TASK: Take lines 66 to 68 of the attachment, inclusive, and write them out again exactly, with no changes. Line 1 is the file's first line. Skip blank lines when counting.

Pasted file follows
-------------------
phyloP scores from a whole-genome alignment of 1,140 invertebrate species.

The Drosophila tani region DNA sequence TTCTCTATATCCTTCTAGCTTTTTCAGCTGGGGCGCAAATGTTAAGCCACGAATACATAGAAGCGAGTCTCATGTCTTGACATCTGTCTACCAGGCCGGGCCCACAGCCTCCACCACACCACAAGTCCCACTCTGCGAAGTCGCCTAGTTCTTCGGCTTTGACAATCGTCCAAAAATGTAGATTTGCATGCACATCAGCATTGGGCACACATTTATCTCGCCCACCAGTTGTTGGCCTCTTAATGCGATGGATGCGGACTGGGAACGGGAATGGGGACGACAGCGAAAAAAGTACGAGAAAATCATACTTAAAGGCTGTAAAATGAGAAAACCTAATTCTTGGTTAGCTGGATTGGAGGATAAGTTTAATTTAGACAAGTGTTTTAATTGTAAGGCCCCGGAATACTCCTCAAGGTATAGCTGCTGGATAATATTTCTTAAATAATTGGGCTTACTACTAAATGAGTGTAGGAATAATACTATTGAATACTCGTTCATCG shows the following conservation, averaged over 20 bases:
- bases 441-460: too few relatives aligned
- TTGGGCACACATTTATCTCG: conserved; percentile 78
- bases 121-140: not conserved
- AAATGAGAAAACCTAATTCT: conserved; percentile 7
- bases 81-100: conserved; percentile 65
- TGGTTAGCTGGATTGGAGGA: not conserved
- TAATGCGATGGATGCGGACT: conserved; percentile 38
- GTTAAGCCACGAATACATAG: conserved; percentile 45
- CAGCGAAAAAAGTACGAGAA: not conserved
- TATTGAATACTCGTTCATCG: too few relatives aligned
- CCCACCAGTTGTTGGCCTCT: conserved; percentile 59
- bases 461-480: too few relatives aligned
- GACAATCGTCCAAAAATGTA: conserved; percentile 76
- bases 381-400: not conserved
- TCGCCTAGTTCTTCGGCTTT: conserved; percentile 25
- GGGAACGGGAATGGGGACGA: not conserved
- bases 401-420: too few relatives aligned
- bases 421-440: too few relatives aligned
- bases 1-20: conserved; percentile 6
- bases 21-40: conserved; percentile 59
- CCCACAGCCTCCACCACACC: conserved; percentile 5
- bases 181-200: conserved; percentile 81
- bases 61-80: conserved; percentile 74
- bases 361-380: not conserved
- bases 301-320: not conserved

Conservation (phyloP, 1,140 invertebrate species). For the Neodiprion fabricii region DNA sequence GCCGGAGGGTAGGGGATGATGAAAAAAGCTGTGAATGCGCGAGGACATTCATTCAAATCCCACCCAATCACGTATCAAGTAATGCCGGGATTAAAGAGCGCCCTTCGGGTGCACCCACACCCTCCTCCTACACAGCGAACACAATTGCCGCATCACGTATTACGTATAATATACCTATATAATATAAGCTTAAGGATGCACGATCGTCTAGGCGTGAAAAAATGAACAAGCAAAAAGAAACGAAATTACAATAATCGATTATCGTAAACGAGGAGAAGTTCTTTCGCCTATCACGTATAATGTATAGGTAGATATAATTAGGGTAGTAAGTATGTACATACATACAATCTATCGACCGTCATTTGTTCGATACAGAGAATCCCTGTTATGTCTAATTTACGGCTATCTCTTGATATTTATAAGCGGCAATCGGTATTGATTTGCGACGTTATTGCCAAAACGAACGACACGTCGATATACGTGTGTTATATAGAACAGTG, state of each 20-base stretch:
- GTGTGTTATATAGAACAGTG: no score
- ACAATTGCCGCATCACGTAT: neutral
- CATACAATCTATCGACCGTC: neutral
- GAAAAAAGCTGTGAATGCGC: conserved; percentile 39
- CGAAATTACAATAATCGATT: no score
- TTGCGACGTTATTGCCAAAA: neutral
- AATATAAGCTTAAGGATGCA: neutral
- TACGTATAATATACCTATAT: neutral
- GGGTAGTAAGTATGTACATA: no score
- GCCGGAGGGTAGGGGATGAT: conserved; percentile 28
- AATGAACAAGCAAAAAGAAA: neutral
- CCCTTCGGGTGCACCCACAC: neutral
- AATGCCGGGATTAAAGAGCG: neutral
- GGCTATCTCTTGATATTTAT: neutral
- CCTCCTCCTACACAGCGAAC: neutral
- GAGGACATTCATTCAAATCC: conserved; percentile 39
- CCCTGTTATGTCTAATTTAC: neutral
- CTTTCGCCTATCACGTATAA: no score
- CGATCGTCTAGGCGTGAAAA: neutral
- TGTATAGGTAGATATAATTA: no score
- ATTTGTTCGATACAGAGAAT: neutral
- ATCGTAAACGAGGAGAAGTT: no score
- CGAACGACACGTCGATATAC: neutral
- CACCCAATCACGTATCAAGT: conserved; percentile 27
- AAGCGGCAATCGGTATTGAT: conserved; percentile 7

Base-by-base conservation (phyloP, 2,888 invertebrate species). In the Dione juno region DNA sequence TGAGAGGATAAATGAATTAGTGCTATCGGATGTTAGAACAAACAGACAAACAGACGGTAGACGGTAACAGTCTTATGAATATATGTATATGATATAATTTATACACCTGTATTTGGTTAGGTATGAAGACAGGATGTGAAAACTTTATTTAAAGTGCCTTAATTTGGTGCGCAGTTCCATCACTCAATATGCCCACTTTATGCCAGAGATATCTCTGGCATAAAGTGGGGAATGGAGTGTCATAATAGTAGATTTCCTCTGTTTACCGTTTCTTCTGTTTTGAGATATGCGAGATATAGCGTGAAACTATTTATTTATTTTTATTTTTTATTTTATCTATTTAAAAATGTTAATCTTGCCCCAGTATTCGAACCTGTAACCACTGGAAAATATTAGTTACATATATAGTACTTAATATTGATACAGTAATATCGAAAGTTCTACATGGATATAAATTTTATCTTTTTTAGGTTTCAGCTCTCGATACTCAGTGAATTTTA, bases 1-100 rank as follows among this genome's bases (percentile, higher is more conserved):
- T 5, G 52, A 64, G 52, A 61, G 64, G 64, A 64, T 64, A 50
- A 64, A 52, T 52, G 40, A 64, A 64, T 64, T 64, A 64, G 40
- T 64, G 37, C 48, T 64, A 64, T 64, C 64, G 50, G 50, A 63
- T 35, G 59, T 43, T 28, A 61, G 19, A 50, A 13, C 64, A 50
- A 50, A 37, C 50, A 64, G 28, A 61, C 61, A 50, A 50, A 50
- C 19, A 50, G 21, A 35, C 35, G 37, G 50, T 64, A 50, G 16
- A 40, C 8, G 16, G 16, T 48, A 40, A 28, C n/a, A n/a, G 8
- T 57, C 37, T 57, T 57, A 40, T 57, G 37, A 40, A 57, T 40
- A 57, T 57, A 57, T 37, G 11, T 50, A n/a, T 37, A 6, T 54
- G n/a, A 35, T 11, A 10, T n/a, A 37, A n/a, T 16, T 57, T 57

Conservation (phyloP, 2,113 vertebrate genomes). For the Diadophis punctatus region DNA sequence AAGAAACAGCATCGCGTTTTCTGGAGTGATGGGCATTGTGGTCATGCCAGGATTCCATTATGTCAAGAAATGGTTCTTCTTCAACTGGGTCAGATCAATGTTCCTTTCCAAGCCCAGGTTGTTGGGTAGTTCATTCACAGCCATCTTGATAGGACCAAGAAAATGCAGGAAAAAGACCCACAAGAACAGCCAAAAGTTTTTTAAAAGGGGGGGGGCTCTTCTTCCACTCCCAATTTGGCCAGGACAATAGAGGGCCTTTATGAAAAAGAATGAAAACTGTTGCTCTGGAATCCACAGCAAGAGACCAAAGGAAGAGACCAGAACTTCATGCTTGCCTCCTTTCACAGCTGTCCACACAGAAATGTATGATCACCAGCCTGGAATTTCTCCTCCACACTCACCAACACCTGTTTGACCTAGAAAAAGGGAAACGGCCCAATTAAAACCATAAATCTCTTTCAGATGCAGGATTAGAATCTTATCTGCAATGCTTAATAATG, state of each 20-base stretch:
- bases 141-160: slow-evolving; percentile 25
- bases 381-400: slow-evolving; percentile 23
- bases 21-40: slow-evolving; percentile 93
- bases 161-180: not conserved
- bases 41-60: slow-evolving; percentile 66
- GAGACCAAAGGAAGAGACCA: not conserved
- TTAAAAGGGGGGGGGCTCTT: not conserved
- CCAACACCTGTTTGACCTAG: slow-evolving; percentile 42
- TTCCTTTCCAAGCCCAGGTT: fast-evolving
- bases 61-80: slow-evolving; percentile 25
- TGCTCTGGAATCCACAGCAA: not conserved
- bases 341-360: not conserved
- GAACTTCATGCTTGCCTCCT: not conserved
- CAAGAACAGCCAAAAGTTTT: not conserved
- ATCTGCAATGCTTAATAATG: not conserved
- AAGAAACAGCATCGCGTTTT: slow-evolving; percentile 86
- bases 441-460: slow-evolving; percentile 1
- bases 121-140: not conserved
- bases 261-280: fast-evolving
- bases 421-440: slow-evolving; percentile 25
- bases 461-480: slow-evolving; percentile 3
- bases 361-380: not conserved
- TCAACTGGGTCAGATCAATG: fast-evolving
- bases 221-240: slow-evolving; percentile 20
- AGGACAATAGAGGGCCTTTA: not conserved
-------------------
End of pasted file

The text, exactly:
- bases 141-160: slow-evolving; percentile 25
- bases 381-400: slow-evolving; percentile 23
- bases 21-40: slow-evolving; percentile 93